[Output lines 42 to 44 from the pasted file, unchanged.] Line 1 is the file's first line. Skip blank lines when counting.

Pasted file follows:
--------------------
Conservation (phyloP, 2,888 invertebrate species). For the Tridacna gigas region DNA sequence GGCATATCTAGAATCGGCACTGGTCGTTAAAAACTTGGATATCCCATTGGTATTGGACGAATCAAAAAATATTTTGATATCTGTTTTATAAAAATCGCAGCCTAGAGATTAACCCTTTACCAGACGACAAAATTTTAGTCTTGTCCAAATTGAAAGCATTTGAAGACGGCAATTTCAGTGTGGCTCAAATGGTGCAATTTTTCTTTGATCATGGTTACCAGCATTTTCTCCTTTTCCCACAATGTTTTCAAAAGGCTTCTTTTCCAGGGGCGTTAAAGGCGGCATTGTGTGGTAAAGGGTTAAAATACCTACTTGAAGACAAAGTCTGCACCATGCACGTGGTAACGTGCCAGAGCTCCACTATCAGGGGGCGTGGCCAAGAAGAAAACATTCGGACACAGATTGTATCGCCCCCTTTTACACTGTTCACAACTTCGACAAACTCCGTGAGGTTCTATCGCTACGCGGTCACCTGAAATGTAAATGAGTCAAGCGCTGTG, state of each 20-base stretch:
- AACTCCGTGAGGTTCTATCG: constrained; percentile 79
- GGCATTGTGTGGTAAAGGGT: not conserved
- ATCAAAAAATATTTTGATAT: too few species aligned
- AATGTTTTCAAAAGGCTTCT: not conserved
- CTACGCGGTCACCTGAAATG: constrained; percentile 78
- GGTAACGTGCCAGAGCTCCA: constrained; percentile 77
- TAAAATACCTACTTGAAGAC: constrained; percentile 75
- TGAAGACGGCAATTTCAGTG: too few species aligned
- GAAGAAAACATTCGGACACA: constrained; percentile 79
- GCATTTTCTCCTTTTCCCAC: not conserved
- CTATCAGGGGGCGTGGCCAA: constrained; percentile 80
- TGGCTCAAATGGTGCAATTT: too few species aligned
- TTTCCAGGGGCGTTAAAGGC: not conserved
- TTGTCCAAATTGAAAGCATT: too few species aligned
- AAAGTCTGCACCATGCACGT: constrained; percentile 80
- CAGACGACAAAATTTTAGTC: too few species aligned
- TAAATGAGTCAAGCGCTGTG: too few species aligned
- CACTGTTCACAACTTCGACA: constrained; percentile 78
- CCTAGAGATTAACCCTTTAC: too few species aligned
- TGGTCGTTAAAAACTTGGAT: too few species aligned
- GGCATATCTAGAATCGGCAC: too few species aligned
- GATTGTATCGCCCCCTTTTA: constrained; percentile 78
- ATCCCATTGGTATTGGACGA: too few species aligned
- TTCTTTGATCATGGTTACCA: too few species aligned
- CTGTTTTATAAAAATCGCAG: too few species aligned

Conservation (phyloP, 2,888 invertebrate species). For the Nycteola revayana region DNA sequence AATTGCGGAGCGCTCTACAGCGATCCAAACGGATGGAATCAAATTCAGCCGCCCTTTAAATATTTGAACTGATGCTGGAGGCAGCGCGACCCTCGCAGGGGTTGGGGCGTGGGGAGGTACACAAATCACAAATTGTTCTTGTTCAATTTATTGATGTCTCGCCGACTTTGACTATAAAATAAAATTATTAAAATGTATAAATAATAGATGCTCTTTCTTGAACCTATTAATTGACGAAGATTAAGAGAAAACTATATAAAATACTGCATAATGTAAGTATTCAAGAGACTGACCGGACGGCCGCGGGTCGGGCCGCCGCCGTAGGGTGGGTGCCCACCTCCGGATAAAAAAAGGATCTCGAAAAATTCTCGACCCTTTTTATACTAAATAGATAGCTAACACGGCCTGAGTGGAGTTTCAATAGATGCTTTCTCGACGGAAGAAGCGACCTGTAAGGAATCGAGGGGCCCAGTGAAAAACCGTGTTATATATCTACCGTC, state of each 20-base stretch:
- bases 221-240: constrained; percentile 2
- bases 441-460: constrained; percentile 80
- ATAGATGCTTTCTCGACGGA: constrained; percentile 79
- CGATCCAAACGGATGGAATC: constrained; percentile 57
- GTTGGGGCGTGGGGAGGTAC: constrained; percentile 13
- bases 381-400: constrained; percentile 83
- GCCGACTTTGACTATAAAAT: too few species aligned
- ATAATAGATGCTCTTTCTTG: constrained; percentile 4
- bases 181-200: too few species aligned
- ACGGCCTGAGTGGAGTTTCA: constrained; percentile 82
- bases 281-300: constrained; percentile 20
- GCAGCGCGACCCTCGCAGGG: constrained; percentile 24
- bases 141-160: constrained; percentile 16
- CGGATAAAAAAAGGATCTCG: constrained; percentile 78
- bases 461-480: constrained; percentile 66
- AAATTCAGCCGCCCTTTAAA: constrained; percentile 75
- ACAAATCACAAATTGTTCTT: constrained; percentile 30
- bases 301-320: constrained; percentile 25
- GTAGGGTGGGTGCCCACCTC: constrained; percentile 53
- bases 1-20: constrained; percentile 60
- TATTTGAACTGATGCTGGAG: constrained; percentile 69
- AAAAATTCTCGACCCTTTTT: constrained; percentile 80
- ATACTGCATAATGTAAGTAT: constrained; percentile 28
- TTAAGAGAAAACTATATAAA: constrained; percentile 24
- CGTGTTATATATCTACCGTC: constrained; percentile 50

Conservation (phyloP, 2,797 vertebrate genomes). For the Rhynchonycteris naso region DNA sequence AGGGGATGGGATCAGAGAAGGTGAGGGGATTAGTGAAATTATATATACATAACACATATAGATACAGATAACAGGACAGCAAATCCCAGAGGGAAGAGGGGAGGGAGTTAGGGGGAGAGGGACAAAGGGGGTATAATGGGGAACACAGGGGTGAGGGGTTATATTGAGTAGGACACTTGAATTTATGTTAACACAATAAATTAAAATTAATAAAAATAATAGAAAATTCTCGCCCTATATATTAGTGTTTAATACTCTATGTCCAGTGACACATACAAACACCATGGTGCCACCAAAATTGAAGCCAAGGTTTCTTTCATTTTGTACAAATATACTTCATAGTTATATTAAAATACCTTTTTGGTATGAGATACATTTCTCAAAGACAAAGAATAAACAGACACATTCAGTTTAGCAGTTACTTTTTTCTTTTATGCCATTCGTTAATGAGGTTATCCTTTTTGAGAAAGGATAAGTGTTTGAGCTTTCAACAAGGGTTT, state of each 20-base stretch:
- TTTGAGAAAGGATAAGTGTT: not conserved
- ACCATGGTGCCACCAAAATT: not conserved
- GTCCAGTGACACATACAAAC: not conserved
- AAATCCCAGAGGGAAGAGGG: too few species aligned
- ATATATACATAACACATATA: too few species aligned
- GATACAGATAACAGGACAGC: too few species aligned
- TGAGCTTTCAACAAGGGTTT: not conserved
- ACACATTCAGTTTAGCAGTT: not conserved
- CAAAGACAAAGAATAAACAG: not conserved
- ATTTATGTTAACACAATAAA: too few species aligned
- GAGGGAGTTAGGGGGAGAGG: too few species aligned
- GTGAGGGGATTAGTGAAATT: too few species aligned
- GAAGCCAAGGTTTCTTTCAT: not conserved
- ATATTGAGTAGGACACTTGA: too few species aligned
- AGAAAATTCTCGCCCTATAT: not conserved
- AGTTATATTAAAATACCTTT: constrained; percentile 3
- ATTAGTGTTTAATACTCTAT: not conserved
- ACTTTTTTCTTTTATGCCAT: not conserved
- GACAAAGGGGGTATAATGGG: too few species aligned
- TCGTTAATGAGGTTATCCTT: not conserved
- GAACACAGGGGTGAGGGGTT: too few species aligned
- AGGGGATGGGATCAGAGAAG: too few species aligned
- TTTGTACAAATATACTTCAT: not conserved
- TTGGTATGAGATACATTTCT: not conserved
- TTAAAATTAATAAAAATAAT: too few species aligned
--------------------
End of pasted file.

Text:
- bases 461-480: constrained; percentile 66
- AAATTCAGCCGCCCTTTAAA: constrained; percentile 75
- ACAAATCACAAATTGTTCTT: constrained; percentile 30